Burnout and chronic stress may occur in the healthcare personnel who are apprehensive about making mistakes or seeing blunders (De Hert, 2020). This might result in negative publicity, lawsuits, and significant harm to their reputation. Consequently, their job may be at risk and the quality of treatment they offer might begin to decline.

Unresolved patient safety risks can eventually lead to serious organizational concerns. Failure to prioritize patient safety can lead to legal challenges and financial losses, affecting the healthcare facility’s long-term existence. The organization may face legal and financial consequences, as well as reputational damage, risking its accreditation and certification status with regulatory bodies such as The Joint Commission.

Institutions must respond quickly to any reported patient safety issues and constantly create a culture of worker reporting. Patients will seek alternative care if they lose faith in their healthcare practitioner or organization (Lu et al., 2022). Failure to respond to patient safety incidents can undermine the organization’s image in the community. By addressing these challenges, the organization may collaborate with patients to reduce possible damage and hazards, thus assuring confidence and safety in the treatment provided.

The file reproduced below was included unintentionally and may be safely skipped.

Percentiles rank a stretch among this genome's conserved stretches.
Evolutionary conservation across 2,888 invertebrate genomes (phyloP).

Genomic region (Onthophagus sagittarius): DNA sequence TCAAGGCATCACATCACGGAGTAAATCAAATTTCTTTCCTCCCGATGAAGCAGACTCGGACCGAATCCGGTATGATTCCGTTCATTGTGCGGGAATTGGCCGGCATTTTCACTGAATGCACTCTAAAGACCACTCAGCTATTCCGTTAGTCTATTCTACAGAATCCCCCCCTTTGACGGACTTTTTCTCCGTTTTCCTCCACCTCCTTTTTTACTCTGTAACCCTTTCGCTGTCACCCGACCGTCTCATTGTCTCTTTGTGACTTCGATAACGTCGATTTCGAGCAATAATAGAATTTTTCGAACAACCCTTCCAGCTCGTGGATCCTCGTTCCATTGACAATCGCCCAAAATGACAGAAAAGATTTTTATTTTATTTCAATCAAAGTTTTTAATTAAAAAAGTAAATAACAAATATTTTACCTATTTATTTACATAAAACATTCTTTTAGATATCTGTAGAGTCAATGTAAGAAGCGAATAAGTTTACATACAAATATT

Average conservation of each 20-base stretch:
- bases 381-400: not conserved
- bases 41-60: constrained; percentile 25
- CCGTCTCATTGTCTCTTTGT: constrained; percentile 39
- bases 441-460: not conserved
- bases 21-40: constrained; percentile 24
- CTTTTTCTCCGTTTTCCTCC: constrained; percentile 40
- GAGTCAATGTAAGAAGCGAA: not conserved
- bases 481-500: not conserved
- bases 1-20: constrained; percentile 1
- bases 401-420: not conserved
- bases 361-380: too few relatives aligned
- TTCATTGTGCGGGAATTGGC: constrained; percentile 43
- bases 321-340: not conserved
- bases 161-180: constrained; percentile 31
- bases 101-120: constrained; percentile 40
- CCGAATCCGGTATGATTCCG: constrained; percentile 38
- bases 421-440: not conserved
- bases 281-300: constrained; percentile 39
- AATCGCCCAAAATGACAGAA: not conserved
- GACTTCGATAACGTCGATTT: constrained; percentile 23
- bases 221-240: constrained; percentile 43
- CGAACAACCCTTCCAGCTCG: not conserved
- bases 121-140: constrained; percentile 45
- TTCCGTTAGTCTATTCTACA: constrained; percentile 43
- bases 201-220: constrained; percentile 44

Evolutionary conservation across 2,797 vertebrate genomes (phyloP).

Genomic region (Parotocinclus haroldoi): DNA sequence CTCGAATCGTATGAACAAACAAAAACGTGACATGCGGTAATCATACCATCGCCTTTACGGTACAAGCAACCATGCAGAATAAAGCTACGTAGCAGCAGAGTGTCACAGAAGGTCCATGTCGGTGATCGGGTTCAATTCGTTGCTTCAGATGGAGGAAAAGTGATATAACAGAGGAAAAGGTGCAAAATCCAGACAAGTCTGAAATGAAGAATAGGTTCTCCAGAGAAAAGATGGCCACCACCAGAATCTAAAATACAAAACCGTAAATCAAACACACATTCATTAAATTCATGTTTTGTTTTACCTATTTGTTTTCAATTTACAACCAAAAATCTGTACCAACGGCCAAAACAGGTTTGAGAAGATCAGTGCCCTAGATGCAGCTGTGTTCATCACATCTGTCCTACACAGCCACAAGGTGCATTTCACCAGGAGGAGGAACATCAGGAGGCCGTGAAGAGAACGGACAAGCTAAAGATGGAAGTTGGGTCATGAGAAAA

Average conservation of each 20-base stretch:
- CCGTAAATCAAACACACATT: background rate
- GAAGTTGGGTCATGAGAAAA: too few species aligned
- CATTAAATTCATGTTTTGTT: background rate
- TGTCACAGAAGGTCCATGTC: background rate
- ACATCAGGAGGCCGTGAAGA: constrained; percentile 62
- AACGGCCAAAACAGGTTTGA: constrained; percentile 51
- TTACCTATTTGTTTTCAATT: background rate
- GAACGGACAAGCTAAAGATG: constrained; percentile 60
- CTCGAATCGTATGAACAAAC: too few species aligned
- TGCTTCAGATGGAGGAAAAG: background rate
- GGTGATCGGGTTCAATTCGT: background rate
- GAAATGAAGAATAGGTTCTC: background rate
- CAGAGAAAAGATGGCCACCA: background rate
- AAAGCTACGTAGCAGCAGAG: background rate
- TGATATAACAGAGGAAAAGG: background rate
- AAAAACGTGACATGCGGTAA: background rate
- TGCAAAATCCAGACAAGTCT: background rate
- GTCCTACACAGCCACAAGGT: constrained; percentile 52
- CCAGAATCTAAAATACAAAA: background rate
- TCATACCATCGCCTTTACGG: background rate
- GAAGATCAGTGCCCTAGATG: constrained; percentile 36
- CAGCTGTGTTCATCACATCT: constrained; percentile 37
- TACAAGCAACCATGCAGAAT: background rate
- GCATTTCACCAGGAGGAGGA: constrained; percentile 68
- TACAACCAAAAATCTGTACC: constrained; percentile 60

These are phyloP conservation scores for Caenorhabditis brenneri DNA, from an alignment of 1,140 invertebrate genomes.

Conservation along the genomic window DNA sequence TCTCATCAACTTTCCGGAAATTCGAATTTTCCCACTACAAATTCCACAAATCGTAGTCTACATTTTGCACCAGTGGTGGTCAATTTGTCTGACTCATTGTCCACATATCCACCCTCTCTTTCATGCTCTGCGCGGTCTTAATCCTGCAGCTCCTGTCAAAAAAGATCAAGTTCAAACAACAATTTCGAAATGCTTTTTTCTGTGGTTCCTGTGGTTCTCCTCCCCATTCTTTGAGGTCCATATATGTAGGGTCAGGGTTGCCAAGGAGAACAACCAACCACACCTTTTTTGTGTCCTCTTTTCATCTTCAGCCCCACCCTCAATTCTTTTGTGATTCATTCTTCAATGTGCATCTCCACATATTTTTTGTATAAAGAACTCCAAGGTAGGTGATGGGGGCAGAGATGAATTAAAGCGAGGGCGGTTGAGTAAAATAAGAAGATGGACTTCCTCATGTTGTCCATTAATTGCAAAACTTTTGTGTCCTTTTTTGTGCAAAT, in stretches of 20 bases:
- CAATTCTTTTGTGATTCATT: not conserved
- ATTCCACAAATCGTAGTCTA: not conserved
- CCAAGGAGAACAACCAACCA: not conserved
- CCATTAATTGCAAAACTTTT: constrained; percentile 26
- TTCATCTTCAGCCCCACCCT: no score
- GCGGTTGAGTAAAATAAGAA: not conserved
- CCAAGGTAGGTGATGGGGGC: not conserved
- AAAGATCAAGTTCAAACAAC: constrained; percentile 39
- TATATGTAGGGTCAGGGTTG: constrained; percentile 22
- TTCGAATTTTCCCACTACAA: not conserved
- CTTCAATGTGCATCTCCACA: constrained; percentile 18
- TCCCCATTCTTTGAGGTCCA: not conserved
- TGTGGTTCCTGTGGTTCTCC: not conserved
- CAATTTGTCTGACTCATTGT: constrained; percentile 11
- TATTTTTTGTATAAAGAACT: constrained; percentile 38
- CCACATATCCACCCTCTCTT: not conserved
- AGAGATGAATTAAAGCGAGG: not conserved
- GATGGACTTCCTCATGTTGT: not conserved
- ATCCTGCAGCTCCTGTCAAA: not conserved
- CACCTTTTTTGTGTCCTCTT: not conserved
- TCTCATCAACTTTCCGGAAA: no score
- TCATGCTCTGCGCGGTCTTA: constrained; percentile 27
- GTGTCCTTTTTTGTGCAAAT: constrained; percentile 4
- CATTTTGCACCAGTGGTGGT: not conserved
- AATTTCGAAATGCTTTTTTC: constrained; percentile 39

Regulatory Agency Role and Impact

The Joint Commission and the Centers for Medicare and Medicaid Services (CMS) are the two primary regulatory bodies for hospital groups. CMS-accredited hospitals are permitted to admit and charge Medicare and Medicaid beneficiaries. The payment rates are based on a star rating system, which hospitals acquire by satisfying safety requirements, reducing patient damage and injury, and providing positive patient experiences (LaPelusa & Bohlen, 2023). Medication mistakes are one of the elements that impact a hospital’s star rating as evaluated by CMS.